Ask these questions -- and take these measures - to cut the risk of a repair scam for your computer, home or car: Internet Scambusters #366
Getting broken stuff fixed is expensive enough these days without a repair scam artist charging you an even bigger fortune and maybe not even doing the job.
These crooks exploit our lack of knowledge about things like cars and computers or try to scare us about bogus problems in our homes.
But with a bit of planning and research you can cut the risk of being a victim of home repair scams, computer repair scams and auto repair scams.
This issue, we have a bumper crop of 20 tips to tell you how.
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Let's check out today's...
20 Smart Steps to Stop Repair Scam Artists from "Fixing" Your Wallet
Whether it's in your home, under the hood of your car or deep in the inner workings of your PC, repair scam risks are lurking in the darkest corners of our property.
And they're every bit as troublesome -- and much more costly -- than the gremlins that got them there in the first place.
A quick dip into the YouTube archive, for instance, turns up videos from recent, separate investigations by TV stations in three countries -- the US, Canada and Britain -- that show computer repair scam merchants at work.
In each case, a reporter, posing as a customer, presents PC repair shops with a computer that's been doctored so it doesn't work.
The faults are simple -- like a loose memory chip or unplugged cable -- but, in the vast majority of cases, the repairers either fail to spot the problem or simply claim the trouble is much more complex and will be costly to fix.
Some of these computer repair scam types (and they even included a couple of well-known electronics retail chains) even suggest the PCs are now useless and the owner should buy a new one -- from them of course.
Only about 20% both correctly diagnose the problem and charge "fairly" for them. But even that's a moot point since most computer repair shops have a minimum charge of $50 or $75 no matter what they do, and that's a costly way of re-plugging a cable.
Only two out of the dozens of repairers tested correct the problem for free.
And, of course, as regular Scambusters subscribers know, auto repair scams are at least as common, ranging from bogus engineers in parking lots who claim they see something wrong with your car, to crooked repair shops who'll pull the same kind of tricks as those computer "fix-its" we just mentioned.
For example, take a look at these articles:
Then there are the home repair scam merchants who try to con you by claiming you have problems with some part of your structure (often the driveway, roof or chimney). Here are some examples of what to avoid:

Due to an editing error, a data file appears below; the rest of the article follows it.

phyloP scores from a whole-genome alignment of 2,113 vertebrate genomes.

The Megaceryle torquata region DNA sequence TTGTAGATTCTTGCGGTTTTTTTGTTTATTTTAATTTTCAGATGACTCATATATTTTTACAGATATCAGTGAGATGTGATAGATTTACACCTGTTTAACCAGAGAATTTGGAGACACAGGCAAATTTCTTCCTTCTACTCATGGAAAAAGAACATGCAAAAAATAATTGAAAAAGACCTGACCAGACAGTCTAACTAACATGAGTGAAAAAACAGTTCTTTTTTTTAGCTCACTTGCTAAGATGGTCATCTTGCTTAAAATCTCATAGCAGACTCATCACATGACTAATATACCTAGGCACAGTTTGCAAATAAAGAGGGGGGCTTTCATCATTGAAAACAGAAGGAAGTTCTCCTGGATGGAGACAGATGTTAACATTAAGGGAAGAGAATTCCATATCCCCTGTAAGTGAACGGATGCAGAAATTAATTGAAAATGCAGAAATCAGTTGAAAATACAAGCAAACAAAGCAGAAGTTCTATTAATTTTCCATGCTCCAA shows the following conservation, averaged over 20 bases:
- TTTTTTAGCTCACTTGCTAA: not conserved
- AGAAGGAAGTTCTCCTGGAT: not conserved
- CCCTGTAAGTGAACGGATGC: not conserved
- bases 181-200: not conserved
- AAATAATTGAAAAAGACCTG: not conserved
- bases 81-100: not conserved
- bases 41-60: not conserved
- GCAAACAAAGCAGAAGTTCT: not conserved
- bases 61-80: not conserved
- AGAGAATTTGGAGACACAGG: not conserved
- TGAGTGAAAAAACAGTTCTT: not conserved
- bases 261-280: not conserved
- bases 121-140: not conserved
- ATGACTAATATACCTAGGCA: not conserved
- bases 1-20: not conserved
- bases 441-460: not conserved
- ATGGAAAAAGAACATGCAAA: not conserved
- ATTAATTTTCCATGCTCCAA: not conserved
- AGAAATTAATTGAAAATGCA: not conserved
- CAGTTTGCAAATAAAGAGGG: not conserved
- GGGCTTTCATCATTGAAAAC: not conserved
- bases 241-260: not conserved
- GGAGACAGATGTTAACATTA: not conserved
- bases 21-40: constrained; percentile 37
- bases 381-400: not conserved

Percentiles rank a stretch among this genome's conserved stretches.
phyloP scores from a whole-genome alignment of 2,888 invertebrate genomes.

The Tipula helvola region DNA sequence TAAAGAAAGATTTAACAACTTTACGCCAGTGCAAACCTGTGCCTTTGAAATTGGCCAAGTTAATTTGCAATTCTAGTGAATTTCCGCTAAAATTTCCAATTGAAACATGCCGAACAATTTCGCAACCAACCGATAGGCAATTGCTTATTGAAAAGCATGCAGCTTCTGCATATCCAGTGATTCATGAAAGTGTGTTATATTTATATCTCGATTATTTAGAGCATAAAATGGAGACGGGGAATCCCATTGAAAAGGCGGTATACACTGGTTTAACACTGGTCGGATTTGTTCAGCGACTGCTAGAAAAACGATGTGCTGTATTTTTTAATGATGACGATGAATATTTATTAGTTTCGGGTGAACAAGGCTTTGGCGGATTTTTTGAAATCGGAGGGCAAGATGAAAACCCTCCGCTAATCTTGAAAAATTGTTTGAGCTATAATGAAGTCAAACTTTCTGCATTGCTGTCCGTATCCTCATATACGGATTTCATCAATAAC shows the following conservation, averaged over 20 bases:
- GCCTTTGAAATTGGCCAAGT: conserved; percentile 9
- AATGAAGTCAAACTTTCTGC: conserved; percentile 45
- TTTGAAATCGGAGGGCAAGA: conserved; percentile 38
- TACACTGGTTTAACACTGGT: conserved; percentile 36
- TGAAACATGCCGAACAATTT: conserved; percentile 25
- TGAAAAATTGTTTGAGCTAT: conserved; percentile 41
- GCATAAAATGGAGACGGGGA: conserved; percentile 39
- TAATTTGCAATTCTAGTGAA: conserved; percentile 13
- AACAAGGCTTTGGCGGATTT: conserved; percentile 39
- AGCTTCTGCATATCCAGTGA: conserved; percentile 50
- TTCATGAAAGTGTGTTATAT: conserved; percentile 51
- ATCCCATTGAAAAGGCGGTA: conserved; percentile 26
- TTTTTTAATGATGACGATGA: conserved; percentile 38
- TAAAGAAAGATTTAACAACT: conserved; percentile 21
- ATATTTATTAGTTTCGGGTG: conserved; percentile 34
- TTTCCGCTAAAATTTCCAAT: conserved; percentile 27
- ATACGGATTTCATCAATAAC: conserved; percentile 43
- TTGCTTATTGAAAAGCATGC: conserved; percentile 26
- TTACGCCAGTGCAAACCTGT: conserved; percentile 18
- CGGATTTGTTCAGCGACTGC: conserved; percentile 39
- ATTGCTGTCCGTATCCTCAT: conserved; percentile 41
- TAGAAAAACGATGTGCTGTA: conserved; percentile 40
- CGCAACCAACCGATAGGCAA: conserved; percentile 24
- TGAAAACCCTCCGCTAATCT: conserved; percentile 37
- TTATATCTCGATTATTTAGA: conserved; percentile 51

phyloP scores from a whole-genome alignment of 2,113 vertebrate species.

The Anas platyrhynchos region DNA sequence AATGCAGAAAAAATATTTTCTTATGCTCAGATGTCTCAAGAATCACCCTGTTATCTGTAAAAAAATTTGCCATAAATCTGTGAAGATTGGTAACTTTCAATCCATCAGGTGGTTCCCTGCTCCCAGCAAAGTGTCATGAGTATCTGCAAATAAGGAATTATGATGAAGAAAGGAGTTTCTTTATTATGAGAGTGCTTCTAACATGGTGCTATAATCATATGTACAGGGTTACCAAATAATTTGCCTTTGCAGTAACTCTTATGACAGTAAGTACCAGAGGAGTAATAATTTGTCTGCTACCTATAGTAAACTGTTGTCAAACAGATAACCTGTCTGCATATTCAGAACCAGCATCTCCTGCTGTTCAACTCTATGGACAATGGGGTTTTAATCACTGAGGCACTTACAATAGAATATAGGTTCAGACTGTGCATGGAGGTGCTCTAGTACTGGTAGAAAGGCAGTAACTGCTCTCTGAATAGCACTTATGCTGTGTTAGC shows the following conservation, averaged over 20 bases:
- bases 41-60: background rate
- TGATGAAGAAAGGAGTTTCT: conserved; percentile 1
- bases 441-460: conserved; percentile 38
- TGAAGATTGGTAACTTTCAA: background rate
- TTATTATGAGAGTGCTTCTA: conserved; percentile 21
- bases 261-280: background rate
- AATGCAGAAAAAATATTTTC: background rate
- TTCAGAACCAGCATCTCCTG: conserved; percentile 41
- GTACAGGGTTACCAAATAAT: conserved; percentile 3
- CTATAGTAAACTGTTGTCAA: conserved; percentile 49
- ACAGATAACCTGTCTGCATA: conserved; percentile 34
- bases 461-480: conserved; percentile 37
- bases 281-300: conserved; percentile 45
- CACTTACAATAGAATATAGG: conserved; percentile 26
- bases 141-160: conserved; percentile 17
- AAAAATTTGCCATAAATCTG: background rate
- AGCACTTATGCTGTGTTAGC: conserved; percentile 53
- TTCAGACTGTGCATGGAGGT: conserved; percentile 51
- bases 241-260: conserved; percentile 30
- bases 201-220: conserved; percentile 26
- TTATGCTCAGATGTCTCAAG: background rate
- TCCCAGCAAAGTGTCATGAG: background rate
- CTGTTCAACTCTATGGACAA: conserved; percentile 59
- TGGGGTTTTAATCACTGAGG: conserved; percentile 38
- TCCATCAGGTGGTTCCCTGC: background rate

Or they'll tell you your home is infested with pests. Or they just happen to have materials left over from another job and can do a cheap makeover on some aspect of your home.
Or maybe they'll either try to lure you out of the house so an accomplice can steal your stuff, or just come in, ask to visit the bathroom, and clean you out.
Nearly all repair scams have one thing in common: they exploit your ignorance.
The villains can tell you anything they want and, unless you happen to have some real expertise of your own, how are you to know if they're telling the truth?
Sometimes, it can be a really tough call that may be just down to your gut feeling about whether to trust someone or not.
Top 20 Repair Scam Tricks
But there are quite a few things you can do to minimize the chances of being mugged by these repair scam artists. We've put together a list of 20 of them:
1. Never agree with a front-door or parking lot solicitor or a telesales caller for them to do work for you without checking them out.
Simply don't take their word for whatever they tell you -- and don't let them in your house or go outside with them. Generally, the most reliable repairers don't have to solicit for work.
2. You should always thoroughly check out anyone you're planning on to do your repairs. Are they licensed/bonded? Are they listed in the phone book? What does their job/repair vehicle look like -- professional or dirty and worn out? Is the engineer or tech certificated for the work? Have many complaints against them been lodged?
3. Unless you already have worked with them and absolutely trust their reputation for value, always get a second and, preferably, a third bid for comparison. This alone has saved us thousands of dollars. A 40% or 50% difference is not uncommon!
4. Check in advance if the contractor will charge for investigating the cause and producing an estimate. This can be expensive, so make sure you know up front what the fee will be. Although free estimates are wonderful, when it's someone you've called out to your home or time consuming to create the estimate, it may be fair for them to charge for their time. Also, find out if there's a minimum charge.